As lead prosecutor Assistant District Attorney Thomas Binger explained in his closing arguments, by pointing his assault rifle at Rosenbaum, Rittenhouse cannot claim self-defense, “You cannot hide behind self-defense if you provoked the incident,” Binger said. “If you created the danger, you forfeit the right to self-defense.”

The significance of Rittenhouse pointing his weapon at Rosenbaum has also been focused in on by the defense which filed a second motion for a mistrial on Wednesday over the drone video. Defense attorney Corey Chirafisi argued that the prosecution provided the defense with a compressed low-resolution version of the video and said, “We would have done this case in a little bit different manner.”

The prosecution told the court that the low-resolution version of the video was transferred accidentally from one smartphone to another and the jury was able to see the high-resolution version of the video during closing arguments and during the deliberations on Wednesday.

An earlier mistrial motion was filed by the defense on the grounds that the prosecution violated Rittenhouse’s Fifth Amendment rights by referring to the fact that he was tailoring his testimony to what he heard other witnesses say prior to him taking the stand.

Judge Bruce Schroeder, who has intervened persistently both pretrial and during the trial to suppress any reference to the political ideology and affiliations of Rittenhouse with right-wing and fascist elements, has yet to rule on either of the mistrial motions. Legal experts have said that it is both highly unusual for the defense to file more than one mistrial motion and for the judge to postpone ruling on them.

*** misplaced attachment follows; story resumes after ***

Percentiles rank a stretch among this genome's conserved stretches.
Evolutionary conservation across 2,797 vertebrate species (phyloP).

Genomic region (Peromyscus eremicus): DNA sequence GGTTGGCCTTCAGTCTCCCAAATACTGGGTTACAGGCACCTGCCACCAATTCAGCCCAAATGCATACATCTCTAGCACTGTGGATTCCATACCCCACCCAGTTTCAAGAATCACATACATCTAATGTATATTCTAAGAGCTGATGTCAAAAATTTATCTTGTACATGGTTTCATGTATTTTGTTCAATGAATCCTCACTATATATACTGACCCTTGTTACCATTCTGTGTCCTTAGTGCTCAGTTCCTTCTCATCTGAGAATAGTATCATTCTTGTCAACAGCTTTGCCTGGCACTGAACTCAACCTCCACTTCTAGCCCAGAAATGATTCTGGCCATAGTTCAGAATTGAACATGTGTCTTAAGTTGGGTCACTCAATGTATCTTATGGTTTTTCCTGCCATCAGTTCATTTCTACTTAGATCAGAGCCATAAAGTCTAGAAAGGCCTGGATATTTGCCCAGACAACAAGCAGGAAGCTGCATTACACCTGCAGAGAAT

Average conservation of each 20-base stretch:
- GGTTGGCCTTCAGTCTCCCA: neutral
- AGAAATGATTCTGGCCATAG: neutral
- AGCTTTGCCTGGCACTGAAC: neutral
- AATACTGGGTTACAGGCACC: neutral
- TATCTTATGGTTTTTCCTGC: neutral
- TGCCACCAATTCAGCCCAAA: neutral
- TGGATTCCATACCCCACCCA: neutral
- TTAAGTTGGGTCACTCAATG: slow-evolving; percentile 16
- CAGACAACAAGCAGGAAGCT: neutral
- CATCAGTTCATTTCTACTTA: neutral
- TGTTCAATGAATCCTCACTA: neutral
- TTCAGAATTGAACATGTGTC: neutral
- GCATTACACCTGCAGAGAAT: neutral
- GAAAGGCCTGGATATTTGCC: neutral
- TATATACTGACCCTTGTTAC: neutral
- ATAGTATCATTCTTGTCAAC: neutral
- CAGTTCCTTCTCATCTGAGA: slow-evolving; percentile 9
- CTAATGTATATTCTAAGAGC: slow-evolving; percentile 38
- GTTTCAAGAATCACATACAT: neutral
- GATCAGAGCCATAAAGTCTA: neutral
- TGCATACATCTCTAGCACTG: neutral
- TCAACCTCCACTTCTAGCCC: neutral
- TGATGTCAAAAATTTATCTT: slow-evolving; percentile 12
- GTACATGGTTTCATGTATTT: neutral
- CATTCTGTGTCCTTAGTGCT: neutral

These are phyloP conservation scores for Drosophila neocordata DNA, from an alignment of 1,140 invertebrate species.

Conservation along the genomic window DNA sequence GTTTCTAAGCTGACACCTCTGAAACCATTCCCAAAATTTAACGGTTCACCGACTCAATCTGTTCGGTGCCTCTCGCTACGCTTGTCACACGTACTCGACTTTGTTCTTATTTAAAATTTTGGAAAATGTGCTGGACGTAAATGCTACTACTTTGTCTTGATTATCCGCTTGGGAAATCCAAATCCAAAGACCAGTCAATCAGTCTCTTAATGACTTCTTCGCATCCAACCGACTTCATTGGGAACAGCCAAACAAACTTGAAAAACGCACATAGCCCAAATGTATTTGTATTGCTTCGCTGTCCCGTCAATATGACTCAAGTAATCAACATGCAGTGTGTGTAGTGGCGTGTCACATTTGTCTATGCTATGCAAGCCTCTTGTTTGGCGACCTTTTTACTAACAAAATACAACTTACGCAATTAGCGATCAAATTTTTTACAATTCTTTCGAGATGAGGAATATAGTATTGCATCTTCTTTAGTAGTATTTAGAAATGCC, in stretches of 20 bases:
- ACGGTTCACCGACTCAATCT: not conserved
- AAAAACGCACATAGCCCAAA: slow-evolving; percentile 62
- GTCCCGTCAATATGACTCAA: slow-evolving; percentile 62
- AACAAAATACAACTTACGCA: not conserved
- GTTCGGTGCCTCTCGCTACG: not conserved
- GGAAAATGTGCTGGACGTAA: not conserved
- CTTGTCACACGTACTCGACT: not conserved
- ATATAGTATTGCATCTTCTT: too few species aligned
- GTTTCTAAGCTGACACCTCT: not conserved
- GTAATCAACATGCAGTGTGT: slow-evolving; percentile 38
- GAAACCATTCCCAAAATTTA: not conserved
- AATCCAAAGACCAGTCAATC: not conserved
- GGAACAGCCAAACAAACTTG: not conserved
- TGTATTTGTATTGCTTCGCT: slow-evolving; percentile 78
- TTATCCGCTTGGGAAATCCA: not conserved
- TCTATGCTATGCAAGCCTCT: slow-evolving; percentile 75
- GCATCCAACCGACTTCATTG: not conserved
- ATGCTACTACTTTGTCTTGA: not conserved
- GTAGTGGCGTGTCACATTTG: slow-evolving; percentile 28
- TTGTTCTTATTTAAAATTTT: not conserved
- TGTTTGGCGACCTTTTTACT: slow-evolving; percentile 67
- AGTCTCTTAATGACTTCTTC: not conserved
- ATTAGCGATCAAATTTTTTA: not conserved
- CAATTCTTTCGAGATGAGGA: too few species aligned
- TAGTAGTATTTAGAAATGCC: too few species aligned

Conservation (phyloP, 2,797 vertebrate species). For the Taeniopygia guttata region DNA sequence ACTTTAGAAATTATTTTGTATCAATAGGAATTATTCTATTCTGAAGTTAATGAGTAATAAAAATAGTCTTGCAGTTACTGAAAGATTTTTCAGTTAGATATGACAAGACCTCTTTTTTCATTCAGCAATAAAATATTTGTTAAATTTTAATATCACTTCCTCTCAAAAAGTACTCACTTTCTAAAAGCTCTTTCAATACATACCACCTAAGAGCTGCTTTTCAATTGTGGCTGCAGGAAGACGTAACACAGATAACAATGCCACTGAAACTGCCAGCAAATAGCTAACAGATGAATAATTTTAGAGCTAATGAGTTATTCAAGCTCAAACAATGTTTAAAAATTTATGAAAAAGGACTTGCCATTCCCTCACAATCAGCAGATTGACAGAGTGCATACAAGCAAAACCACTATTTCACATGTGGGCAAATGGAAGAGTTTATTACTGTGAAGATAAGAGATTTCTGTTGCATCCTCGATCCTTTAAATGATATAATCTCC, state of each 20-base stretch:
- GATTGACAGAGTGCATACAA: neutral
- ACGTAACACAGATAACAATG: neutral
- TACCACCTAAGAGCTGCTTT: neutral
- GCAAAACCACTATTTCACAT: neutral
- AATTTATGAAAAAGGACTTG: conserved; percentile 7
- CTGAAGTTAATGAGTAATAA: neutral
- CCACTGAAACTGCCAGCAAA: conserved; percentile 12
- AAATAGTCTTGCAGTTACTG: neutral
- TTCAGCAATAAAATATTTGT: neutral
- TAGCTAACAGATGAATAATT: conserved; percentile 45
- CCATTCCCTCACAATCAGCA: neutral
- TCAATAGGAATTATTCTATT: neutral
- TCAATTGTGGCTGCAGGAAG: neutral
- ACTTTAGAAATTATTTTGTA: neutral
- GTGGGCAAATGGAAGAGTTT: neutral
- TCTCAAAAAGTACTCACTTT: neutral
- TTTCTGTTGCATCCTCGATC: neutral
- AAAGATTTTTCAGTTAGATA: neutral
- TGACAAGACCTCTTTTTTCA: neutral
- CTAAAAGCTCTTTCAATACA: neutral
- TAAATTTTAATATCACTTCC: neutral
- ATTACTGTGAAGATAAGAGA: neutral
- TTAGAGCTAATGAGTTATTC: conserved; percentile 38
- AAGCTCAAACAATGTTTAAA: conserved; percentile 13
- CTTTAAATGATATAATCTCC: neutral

There can be no other interpretation of Judge Schroeder’s refusal to rule on the first defense motion—as the jury enters a fourth day of deliberations—other than his desire to keep it in reserve should they decide on Rittenhouse’s guilt in a manner with which he disagrees and can overturn with a declaration of a mistrial.

Judge Schroeder further assisted the defense by submitting excessively complicated jury instructions—36 pages in length—that give a deliberately contradictory explanation of the relationship between provocation and the forfeiture of the right to self-defense. On the one hand, the judge told the jury that Rittenhouse had no “duty to retreat” while at the same time saying that a person who provokes someone—for example, by pointing a loaded weapon at them—may “lawfully act in self-defense” if they reasonably believe they are “in imminent danger of death or great bodily harm.”

On Wednesday morning, Judge Schroeder launched into a diatribe against news media reports of the trial, especially criticism over his barring of the use by prosecutors of the word “victim” to describe those shot by Rittenhouse, his allowing Rittenhouse to select the final jurors from a raffle bowl and his refusal to rule on the first mistrial motion.

The judge said he would “think long and hard” about letting television media into the courtroom in the future. He said, “[i]t’s just a shame that irresponsible statements are being made,” referring to a story in the Milwaukee Journal Sentinel that quoted legal experts on his stalling on the mistrial motion.

Kevin Reed